Open source Puppet 6.11

Resource references identify a specific Puppet resource by its type and title. Several attributes, such as the relationship metaparameters, require resource references.

The general form of a resource reference is:
  • The resource type, capitalized. If the resource type includes a namespace separator ::, then each segment must be capitalized. 

  • An opening square bracket [.

  • The title of the resource as a string, or a comma-separated list of titles.

  • A closing square bracket ].

For example, here is a reference to a file resource:
subscribe => File['/etc/ntp.conf'],
Here is a type with a multi-segment name:
before => Concat::Fragment['apache_port_header'],

Unlike variables, resource references are not evaluation-order dependent, and can be used before the resource itself is declared.

Class references

Class references work the same as resource references, but use the pseudo-resource type Class instead of some other resource type name:
require => Class['ntp::install'],

Multi-resource references

Resource reference expressions with an array of titles or comma-separated list of titles refer to multiple resources of the same type. They evaluate to an array of single-title resource references. For example, here is a multi-resource reference:
require => File['/etc/apache2/httpd.conf', '/etc/apache2/magic', '/etc/apache2/mime.types'],
And here is an equivalent multi-resource reference: 
$my_files = ['/etc/apache2/httpd.conf', '/etc/apache2/magic', '/etc/apache2/mime.types']
require => File[$my_files]
Multi-resource references can be used wherever an array of references can be used. They can go on either side of a chaining arrow or receive a block of additional attributes.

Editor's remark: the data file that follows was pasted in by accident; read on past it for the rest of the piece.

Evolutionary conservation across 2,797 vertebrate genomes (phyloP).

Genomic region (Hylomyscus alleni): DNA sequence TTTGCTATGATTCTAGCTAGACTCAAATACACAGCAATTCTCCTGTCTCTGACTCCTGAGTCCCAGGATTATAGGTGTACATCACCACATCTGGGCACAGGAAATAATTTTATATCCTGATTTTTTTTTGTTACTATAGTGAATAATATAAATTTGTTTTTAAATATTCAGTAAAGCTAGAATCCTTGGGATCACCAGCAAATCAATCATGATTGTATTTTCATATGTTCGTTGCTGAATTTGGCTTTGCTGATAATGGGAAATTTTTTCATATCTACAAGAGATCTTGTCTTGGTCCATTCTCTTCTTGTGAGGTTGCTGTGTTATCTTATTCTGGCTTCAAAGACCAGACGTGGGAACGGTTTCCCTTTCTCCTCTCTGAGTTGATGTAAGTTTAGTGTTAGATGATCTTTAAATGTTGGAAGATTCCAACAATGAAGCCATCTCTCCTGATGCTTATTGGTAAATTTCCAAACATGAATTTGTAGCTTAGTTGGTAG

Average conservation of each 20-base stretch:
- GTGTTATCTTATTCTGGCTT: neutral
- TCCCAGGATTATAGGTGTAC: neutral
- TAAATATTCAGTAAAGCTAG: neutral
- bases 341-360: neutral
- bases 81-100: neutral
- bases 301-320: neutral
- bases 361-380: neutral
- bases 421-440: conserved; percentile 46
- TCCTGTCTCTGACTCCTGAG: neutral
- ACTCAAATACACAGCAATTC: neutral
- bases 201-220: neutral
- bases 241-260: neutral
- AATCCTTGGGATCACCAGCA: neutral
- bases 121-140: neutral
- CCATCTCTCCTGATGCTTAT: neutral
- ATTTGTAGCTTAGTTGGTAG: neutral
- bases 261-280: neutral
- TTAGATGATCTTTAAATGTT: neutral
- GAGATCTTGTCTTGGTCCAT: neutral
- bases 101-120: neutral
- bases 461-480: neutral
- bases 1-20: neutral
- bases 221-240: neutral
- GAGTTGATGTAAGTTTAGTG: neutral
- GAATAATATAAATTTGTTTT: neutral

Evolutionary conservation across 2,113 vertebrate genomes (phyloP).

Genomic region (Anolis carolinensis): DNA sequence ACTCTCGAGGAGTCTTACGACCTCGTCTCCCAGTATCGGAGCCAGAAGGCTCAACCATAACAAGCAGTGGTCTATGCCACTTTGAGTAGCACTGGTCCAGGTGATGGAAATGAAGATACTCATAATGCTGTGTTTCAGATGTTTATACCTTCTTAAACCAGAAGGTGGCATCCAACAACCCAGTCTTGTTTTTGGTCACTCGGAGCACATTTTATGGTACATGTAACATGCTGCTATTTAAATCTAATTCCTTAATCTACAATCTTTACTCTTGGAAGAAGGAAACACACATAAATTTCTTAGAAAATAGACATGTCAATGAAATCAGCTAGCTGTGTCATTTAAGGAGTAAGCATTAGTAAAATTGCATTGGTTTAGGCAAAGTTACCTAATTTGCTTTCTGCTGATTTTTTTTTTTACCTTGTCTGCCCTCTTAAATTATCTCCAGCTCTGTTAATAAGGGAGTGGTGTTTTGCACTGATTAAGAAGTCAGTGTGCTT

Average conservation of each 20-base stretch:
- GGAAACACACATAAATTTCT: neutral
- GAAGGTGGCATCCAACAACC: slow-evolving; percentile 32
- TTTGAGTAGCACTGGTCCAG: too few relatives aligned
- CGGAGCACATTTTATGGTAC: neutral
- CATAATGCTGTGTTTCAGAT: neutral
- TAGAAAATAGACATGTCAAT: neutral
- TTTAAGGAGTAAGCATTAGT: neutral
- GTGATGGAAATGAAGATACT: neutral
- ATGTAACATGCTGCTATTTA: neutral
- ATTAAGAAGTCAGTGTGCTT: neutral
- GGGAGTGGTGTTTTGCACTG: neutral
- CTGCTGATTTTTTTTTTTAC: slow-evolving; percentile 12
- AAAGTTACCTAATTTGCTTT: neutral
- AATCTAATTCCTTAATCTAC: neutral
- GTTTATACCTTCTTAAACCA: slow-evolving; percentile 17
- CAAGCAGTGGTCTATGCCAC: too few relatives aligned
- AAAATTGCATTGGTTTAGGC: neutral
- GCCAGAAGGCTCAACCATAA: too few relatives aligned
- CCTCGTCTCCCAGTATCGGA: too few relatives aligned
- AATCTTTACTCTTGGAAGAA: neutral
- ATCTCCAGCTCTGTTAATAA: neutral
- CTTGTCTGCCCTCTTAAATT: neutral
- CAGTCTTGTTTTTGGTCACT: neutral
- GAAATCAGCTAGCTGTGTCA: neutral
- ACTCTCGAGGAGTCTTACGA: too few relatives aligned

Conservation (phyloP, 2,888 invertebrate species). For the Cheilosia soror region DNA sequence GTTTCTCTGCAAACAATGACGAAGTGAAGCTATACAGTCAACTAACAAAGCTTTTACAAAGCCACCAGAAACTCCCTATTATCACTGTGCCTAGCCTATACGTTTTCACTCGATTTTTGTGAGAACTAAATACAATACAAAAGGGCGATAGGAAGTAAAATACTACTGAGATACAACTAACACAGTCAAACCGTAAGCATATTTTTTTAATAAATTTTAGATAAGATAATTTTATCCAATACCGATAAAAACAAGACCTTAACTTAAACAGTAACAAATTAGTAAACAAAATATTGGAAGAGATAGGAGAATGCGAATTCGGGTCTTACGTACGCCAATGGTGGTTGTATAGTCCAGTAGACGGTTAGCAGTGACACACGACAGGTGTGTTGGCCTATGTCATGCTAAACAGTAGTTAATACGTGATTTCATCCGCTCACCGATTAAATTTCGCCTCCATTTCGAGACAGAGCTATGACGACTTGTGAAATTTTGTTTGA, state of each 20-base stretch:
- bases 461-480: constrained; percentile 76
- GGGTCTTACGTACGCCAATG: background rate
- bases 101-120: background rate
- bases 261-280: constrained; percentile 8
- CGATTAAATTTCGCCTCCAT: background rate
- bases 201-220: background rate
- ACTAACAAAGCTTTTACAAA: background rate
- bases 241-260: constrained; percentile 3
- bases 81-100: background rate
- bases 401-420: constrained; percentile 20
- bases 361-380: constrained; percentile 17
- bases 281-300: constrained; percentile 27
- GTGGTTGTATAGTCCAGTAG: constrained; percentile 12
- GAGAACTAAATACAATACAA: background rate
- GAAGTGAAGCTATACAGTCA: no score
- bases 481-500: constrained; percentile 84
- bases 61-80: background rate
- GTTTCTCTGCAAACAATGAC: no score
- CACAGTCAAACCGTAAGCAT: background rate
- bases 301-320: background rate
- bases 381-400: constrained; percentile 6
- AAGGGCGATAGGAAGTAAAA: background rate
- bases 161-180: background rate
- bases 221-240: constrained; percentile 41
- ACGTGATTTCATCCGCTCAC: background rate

Accessing attribute values

You can use a resource reference to access the values of a resource’s attributes. To access a value, use square brackets and the name of an attribute (as a string). This works much like accessing hash values.
file { "/etc/first.conf":
  ensure => file,
  mode   => "0644",
  owner  => "root",
}

file { "/etc/second.conf":
  ensure => file,
  mode   => File["/etc/first.conf"]["mode"],
  owner  => File["/etc/first.conf"]["owner"],
}

The resource whose values you’re accessing must exist.

Like referencing variables, attribute access depends on evaluation order: Puppet must evaluate the resource you’re accessing before you try to access it. If it hasn’t been evaluated yet, Puppet raises an evaluation error.

You can only access attributes that are valid for that resource type. If you try to access a nonexistent attribute, Puppet raises an evaluation error.

Puppet can read the values of only those attributes that are explicitly set in the resource’s declaration. It can’t read the values of properties that would have to be read from the target system. It also can’t read the values of attributes that default to some predictable value. For example, in the code above, you wouldn’t be able to access the value of the path attribute, even though it defaults to the resource’s title.

Like with hash access, the value of an attribute whose value was never set is undef.

Resource references as data types

If you’ve read the Data type syntax page, or perused the lower sections of the other data type pages, you might have noticed that resource references use the same syntax as values that represent data types. Internally, they’re implemented the same way, and each resource reference is actually a data type.

For most users, this doesn’t matter at all. Treat resource references as a special case with a coincidentally similar syntax, and it’ll make your life generally easier. But if you’re interested in the details, see Resource types.

To restrict values for a class or defined type parameter so that users must provide your code a resource reference, do one of the following.
  • To allow a resource reference of any resource type, use a data type of:
    Type[Resource]
  • To allow resource references and class references, use a data type of:
    Type[Catalogentry]
  • To allow a resource reference of a specific resource type — in this example, file — use one of the following:
    Type[File]              # Capitalized resource type name
    Type[Resource["file"]]  # Resource data type, with type name in parameter as a string
    Type[Resource[File]]    # Resource data type, with capitalized resource type name
    Any of these three options allow any File['<TITLE>'] resource reference, while rejecting ones like Service[<TITLE>].
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